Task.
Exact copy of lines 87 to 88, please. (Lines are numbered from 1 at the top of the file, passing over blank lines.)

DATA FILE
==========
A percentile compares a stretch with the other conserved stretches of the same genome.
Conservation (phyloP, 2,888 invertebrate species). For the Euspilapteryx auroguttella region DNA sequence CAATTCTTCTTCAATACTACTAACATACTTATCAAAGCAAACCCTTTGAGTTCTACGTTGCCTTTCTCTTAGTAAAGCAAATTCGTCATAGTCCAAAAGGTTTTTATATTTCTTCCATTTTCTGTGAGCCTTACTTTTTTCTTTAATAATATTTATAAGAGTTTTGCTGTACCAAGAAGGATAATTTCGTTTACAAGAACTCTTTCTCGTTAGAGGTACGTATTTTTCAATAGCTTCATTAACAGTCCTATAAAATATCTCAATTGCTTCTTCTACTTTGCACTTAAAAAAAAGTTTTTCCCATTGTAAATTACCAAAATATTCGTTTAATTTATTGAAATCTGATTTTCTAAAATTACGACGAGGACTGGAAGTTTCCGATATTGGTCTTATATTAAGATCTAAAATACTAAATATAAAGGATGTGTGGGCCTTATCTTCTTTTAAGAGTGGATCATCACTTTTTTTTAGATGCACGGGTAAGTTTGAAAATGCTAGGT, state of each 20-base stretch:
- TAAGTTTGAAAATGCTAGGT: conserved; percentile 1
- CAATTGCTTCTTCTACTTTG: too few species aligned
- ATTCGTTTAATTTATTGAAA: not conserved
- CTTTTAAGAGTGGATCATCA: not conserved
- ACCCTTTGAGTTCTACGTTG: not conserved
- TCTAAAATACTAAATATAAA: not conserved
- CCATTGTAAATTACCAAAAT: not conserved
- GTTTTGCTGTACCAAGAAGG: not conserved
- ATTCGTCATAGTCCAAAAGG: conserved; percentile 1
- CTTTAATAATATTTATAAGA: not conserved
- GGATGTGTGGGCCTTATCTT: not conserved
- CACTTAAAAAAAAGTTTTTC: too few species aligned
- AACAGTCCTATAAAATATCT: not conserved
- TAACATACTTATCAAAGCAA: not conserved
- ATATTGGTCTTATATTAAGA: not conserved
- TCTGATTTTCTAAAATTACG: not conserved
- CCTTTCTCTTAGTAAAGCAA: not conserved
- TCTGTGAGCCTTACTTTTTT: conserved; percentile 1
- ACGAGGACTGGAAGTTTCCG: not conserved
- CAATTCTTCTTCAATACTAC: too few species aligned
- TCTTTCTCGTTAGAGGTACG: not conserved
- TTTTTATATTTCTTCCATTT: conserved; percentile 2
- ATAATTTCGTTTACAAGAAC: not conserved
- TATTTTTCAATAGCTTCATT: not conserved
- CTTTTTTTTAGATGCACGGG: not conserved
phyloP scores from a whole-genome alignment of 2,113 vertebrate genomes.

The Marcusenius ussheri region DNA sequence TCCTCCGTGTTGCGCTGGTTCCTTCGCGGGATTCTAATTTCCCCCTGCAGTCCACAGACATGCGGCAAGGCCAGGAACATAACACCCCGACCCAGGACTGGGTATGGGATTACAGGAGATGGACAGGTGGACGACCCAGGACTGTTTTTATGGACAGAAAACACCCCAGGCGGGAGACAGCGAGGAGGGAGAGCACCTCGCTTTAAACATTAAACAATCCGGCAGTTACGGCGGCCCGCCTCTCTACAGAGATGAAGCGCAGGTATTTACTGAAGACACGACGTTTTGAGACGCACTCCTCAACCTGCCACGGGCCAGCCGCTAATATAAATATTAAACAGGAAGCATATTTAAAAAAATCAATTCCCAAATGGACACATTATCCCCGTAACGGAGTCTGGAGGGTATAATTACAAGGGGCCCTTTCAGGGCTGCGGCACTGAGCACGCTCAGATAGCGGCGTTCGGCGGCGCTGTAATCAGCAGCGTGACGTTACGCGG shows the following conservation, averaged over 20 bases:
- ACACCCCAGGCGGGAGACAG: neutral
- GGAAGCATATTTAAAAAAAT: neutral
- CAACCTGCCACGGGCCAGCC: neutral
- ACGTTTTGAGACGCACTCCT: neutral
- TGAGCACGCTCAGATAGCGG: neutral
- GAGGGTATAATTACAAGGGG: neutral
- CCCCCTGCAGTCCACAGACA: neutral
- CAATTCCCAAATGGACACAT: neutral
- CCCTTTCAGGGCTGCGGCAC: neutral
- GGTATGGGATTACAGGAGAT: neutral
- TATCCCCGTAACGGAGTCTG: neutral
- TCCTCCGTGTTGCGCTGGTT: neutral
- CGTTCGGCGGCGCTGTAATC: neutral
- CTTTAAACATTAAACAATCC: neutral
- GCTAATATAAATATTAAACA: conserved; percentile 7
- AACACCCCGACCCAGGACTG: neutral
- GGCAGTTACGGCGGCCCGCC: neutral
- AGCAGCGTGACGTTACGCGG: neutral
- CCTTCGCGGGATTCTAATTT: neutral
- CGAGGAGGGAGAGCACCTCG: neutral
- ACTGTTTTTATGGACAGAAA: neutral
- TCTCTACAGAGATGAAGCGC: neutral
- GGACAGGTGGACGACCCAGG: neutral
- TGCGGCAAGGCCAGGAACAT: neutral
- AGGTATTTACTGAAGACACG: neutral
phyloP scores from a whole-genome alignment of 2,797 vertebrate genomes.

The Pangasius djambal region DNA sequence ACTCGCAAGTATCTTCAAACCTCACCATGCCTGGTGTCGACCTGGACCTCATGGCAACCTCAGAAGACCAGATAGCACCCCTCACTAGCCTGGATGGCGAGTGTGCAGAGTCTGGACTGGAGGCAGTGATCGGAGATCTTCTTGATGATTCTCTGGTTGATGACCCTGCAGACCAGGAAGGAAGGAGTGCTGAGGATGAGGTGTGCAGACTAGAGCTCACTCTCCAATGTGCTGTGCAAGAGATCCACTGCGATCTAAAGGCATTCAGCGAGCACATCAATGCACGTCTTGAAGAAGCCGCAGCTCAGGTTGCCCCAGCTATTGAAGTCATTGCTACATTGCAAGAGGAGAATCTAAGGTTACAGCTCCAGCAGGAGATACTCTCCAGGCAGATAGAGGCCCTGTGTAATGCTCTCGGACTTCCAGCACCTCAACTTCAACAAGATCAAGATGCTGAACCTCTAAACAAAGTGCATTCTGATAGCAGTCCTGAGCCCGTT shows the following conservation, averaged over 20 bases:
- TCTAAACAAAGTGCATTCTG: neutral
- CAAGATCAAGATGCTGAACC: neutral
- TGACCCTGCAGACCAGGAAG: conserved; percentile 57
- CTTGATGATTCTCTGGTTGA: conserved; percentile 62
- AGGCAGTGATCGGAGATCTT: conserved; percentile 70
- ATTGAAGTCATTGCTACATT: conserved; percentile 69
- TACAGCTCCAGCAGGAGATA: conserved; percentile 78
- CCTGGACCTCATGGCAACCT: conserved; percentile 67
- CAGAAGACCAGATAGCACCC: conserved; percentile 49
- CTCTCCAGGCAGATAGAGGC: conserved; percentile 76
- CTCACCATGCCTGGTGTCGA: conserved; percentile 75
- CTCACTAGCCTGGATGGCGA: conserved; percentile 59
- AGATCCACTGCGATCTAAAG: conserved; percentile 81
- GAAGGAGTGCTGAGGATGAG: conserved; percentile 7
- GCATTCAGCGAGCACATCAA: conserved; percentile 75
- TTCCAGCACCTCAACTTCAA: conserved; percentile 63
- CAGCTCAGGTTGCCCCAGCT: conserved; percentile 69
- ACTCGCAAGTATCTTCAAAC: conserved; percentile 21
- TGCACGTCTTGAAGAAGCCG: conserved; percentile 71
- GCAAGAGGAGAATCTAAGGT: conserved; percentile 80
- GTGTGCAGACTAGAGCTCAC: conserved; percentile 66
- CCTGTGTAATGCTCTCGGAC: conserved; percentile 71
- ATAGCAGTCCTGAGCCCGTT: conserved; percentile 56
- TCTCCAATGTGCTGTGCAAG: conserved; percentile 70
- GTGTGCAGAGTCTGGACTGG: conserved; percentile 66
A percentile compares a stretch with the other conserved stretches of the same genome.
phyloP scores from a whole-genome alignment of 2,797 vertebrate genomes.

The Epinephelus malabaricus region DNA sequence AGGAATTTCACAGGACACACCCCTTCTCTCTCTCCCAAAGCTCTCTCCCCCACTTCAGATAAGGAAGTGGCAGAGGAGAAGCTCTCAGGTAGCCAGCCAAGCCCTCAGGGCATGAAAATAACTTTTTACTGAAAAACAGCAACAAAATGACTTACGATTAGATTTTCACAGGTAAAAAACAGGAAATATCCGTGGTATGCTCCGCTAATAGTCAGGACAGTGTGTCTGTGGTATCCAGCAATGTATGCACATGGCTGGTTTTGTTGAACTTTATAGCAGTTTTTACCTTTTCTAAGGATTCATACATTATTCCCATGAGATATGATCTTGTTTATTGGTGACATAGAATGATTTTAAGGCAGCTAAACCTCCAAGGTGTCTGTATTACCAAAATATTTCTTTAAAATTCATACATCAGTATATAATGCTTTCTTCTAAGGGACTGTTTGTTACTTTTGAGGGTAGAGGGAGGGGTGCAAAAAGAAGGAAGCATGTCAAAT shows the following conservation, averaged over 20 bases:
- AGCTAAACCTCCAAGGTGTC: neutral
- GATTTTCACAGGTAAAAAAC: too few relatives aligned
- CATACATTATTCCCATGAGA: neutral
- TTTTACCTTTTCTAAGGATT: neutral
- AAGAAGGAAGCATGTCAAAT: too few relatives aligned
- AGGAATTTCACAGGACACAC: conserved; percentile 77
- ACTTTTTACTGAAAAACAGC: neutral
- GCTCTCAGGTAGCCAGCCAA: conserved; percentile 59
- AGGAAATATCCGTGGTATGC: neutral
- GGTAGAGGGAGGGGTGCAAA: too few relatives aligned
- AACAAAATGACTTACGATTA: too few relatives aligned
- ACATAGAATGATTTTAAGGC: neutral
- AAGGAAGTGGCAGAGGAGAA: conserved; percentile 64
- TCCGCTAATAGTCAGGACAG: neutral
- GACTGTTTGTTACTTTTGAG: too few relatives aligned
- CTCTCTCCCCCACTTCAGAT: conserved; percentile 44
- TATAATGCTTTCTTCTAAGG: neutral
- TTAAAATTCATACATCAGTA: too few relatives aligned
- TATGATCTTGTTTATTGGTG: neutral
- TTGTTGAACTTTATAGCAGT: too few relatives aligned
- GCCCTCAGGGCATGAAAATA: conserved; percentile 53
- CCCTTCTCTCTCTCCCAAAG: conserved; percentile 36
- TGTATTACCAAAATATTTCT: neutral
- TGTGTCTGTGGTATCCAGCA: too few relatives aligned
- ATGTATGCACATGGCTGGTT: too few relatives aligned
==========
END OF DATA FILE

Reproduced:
- CATACATTATTCCCATGAGA: neutral
- TTTTACCTTTTCTAAGGATT: neutral